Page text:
It takes a special type of talent to tip as many losing horses as I do. And then to advise the purchase of bookmaker shares in a week in which the market value of Ladbrokes dropped 20%... well, what can I say: there is a reason why I have to work for a living.
If you haven’t
bought any bookmaker shares yet, I’d suggest that you do now. It may sound like
the desperate voice of a gambler chasing his losses, but there are sound
reasons for believing that the betting industry will prosper in the months to
come. Firstly, it was a fantastic Cheltenham Festival for bookmakers – they won’t
have finished counting their profits yet.
Secondly, the catalyst
for the precipitous fall was the Chancellor’s announcement that he’d be increasing
tax on fixed-odds gambling machines in shops from 20% to 25%. However, the stock-market
had already built in a healthy discount to allow for the Government placing
additional constraints on these machines – either a reduction in their numbers
or lower limits on the prizes offered. Now that the Government is increasing
their tax-take, it is difficult to imagine them attempting to discourage their
use any further.
also had some welcome news for the racing industry: announcing that he would “extend
the Horserace Betting Levy to bookmakers who are based offshore”. It is
estimated that the racing industry currently loses out on Levy receipts worth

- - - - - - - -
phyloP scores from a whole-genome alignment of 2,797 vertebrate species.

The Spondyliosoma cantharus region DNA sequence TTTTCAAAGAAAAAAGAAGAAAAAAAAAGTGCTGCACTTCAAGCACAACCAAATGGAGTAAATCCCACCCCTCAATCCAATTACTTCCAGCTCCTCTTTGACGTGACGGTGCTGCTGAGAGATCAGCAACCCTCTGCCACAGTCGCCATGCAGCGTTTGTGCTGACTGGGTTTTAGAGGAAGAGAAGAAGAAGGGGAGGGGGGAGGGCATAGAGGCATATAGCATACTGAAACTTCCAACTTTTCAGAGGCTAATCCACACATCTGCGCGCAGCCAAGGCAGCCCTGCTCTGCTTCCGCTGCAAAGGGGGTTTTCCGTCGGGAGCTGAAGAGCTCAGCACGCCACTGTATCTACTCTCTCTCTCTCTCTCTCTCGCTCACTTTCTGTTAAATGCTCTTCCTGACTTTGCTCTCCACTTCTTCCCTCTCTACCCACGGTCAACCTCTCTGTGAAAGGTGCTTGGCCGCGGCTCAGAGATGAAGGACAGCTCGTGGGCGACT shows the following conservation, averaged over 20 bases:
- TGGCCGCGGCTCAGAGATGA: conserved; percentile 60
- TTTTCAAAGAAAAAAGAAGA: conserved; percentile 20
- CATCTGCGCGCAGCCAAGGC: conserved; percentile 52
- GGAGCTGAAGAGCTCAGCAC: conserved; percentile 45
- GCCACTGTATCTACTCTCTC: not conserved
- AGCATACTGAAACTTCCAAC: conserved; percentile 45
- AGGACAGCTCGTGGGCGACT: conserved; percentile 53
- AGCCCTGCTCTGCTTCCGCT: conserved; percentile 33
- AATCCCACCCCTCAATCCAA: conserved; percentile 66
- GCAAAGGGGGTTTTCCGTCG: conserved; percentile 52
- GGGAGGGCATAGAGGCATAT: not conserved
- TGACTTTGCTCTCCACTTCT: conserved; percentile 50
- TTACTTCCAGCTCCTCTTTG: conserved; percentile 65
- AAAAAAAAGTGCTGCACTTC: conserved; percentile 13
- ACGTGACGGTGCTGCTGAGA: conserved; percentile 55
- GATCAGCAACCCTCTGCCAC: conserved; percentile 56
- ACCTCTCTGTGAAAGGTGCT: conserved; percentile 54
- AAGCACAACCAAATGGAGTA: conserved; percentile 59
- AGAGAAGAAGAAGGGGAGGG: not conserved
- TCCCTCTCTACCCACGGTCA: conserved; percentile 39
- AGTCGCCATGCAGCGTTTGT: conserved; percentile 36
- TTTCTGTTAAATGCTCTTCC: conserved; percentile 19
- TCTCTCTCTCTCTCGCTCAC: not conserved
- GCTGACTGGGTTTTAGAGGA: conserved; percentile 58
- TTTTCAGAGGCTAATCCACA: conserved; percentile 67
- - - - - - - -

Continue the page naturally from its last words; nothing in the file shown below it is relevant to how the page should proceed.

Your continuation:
approximately £20 million through the use of off-shore betting services
provided to UK based customers. That money will go a long way towards improving
prize funds throughout the industry, which in turn filters through to racehorse
trainers, breeders, stable staff and many small rural employers such as farriers,
vets and feed merchants.
While some prominent
betting companies already pay a voluntary contribution to the Levy, to
compensate for the offshore shortage, the proposed levy reform will impact
hardest on the remote betting operations of brands that don’t operate from the
High Street and have never contributed to the prosperity of the horse racing
industry. The budget announcement may have looked like a blood-bath for
bookmakers, but don’t expect the major brands to lose out in the long-term –
the long-overdue overhaul of the Levy will create an environment in which the racing
and betting industries can work together with a common purpose.
There wasn’t a
lot of news in the budget with regard to the Married Couples Allowance, but the
Chancellor has indicated previously that a scheme would be put in place before
the next election. So if you want to get ahead of the game, now might be a good
time to plan a wedding – and coincidentally, we shall be hosting a Wedding
Fayre in the Grandstand on Sunday 30th March. If you’d like to come
and look around our beautiful venue and meet some of the best local suppliers
of food, flowers, photography and more – please come along between 1.00pm and
those who haven’t completely lost faith, boost your budget with this week’s
selection: Lie Forrit at Kelso on Saturday.